AE: There is no special reason—or maybe one. After I stopped using models, reference photos or anything, the only reference was my body and my body parts. If I paint a hand or a pose, I can check it on myself. Maybe there is a second reason: men can be authentic in those stumbling-situations. Or is this a prejudice from me?

AMM: The action of falling, or more specifically, tripping is a reoccurring scene represented in your work. What draws you to this subject? Are you interested in the action aesthetically, psychologically, or both?

AE: Primary psychologically. The figure at rest is timeless. If you paint a dynamic body, you can see a minimum of three pictures: where it comes from, where it is at the time, and what will be the consequence. The situation is similar in the 17th-century Dutch drunken paintings, like Jan Steen’s “Wine is a Mocker”, Adriaen van Ostade’s “Carousing Peasants in a Tavern” or Adriaen Brauwer’s “The Bitter Draught”. Everyone was depicted in action, and in that way those paintings are so realistic—and weird, also. The tripping and outside work scenes are close to my heart, I like travelling and being close the nature. It has a unique romance/idyll, but the vulnerability of modern humans in nature is also interesting for me. On the other hand, aesthetically, the standing or sitting figures not fitting to the shape of the canvas. If you use a body, and you break the rules of anatomy, you can achieve a form that fits better to your space. Everyone will know when you see a human figure and it is actually part of the painting, because it will be true to the rules of the painting.

AMM: There tends to be a somber mood felt in the expressions on the faces of your subjects. Tell us a bit about this melancholic mood in your work.

AE: I very much like the dramatic, excessive contrasts in art. This mood appears in my paintings as a contrary to the topic and expressions of my protagonists, against the way of the representation, the richness of textures and colours. This causes the tension and disharmony, which gives the painting its own atmosphere. I’m happy with a work if I feel something like that.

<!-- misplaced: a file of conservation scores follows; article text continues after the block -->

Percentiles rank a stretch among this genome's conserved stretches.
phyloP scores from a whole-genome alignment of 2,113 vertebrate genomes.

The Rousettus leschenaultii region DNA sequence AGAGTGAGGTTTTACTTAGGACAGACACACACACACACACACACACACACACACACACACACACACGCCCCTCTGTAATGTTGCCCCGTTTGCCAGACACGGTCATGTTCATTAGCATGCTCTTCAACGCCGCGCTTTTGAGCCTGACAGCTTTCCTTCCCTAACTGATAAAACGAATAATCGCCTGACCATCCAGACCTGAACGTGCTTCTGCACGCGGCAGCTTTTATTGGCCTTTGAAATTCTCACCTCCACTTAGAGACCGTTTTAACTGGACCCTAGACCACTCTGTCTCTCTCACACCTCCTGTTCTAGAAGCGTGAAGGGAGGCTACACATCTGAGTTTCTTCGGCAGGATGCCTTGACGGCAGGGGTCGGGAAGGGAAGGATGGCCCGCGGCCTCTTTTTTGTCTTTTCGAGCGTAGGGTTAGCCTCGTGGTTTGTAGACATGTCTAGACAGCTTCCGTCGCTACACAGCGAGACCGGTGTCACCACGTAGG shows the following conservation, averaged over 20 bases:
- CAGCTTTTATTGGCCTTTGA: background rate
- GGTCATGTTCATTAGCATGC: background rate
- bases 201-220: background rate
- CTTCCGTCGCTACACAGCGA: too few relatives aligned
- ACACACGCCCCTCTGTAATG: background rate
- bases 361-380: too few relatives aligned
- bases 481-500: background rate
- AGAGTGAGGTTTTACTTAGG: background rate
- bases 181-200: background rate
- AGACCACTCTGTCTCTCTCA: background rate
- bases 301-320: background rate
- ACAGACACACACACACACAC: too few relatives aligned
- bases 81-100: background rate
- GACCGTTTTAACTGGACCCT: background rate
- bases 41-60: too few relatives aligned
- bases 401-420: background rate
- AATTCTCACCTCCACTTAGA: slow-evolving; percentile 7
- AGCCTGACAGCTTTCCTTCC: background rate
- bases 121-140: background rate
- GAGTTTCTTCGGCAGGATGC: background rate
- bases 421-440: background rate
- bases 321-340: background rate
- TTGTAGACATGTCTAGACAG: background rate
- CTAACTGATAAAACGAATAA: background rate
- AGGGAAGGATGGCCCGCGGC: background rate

AMM: Has there been a point in your journey as an artist where your style or subject matter changed drastically? Tell us about a moment where you found yourself changing course.

AE: It was the 3rd or 4th year at university. I searched my topic, and I felt I was between the borders of my instruments. I had a still life painting of every single objects in my environment. At that time, I started to use the copic marker, and I was amazed at its strong colours. I drew the elements of my photos what I saw on the streets: signs, reflecting surfaces, people on the streets, gradients of adverts. I tried to grab the sight of city lights. Everything was a fragment of reality. Meanwhile, I learned to make compositions from those parts. That was a prelude/history of my present works.

AMM: How is the art scene in Budapest? Are there any galleries or places in the city that you find especially inspiring?

AE: In Budapest there are many artist and for profit/non profit institutions. You can find good exhibition openings every week. And because only a few people collect artworks, everyone is struggling for the few sales. Because of this, I think the Hungarian artists are resourceful and creative. I am represented by a gallery in my country Art+Text Budapest. I like to work with people with whom I understand myself professionally and personally.

AMM: Are there any artists working in painting right now that you admire?

AE: I don’t allow myself to admire or over-appreciate the work of another artist. I need to keep a distance for my own independence. In addition, I am the closest to my partner Mira Makai’s work. We talk a lot with each other about the artworks and criticize them, or help in the work method. She works mainly in ceramics, and I think she represents another artistic position, which provides distance between us. Besides this, I use Instagram to watch the happenings of the art world and there are many artist whose work I follow and like. For example, I love the work of Super Future Kid, Tom Howse, Joakim Ojanen, Oli Epp, Austin Lee, and Vivian Greven.

Find out more about the artist: www.works.io/akos-ezer

Interview by Christina Nafziger for ArtMaze Magazine.